Dolittle 4K Blu-ray review
May 08, 2020- Permalink
Learning to talk to the animals is easy compared to dealing with shipping during a pandemic. So while Universal Home Entertainment’s Dolittle came out April 7th, I received my review copy last week. As home entertainment, from movies to sitcoms, is helping us get through this period of self-isolation, I’d like to thank all those workers who helped get it to me. I recently sat down with the 4K version of the movie, which also comes with a Blu-ray copy and digital code. The critics weren’t too kind to Robert Downey Jr.’s version, citing a reliance on cheap laughs and toilet humour, but they weren’t kind to the versions with Eddie Murphy and Rex Harrison either, so maybe it’s the whole talking to animals genre. Anyway, let’s take a look at the technical aspects of this release.
The HEVC/H.265-encoded 2160p HDR10+ and Dolby Vision transfer is presented in the theatrical release’s 1.85:1 aspect ratio. It’s stunning to look at. The colour palette is intense from lush greens of foliage, to earthen colours, and an array of brilliant animal tones. The image is crisp and sharp, whether it’s skin, hair, textiles, environmental or manmade elements, real or CG. The computer-generated elements blend in seamlessly with the actors and real environments and that is an improvement over previous iterations of this story: the technology is at a point where an actor can quite believably be having a conversation with a polar bear. There is no real sign of digital noise or compression artifacts and as video presentations go, this one is just stunning.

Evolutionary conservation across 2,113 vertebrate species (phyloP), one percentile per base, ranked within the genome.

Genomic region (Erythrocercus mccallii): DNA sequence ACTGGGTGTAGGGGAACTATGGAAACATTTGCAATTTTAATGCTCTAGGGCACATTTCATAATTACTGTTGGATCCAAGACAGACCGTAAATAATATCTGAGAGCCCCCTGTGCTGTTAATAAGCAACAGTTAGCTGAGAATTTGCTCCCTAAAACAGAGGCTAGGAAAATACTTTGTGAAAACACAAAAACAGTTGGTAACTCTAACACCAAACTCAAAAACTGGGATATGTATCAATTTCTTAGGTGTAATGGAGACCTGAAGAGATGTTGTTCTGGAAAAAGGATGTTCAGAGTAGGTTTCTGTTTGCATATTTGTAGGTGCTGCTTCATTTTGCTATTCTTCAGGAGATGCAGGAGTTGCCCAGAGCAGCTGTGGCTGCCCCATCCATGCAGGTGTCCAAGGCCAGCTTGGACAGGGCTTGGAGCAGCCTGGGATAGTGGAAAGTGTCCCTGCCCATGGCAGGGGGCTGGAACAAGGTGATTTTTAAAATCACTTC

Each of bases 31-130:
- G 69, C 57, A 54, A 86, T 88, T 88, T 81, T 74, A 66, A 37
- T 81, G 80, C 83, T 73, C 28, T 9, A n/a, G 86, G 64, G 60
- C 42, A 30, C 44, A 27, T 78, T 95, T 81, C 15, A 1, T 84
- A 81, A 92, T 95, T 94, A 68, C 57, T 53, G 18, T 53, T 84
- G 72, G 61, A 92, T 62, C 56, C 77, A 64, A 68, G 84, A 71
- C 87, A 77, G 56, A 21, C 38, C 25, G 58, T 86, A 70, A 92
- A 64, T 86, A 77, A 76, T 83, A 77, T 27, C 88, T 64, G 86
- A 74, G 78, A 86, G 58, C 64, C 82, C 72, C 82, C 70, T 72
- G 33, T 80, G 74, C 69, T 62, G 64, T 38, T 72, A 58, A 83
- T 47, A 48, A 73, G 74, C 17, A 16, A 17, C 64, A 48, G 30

On the audio side of things, your ears are given the choice of English Dolby Atmos and Dolby TrueHD 7.1 soundtracks as wells as French and Spanish Dolby Digital Plus 7.1 tracks. Subtitles are availe in nglish SDH, French and Spanish. The surround speakers will place you into the action with elements moving throughout the soundscape and the low end gives necessary oomph to the action and the music. The score is dynamic and crystal clear, as is the dialogue, which you’ll have no trouble understanding. It’s not the type of audio presentation that will blow you away and earn bonus marks, but it checks all the boxes and does an excellent job.
Besides a Blu-ray copy and a Movies Anywhere digital code, the movie comes with a series of six very short video extras that basically delve into characters and production. Given the visual artistry is the strongest thing Dolittle has going for it, it would have been nice to see some more pieces on the visual effects that went into making this flick.
Dolittle does little with story and relies on some cheap laughs (fart jokes anyone?) but it’s surrounded by excellent visuals and good sound. The little ones — and fans of Adam Sandler’s work with Rob Schneider — might be amused and as we’re all going through this strange time, it does provide an example of great visual effects and something to look at.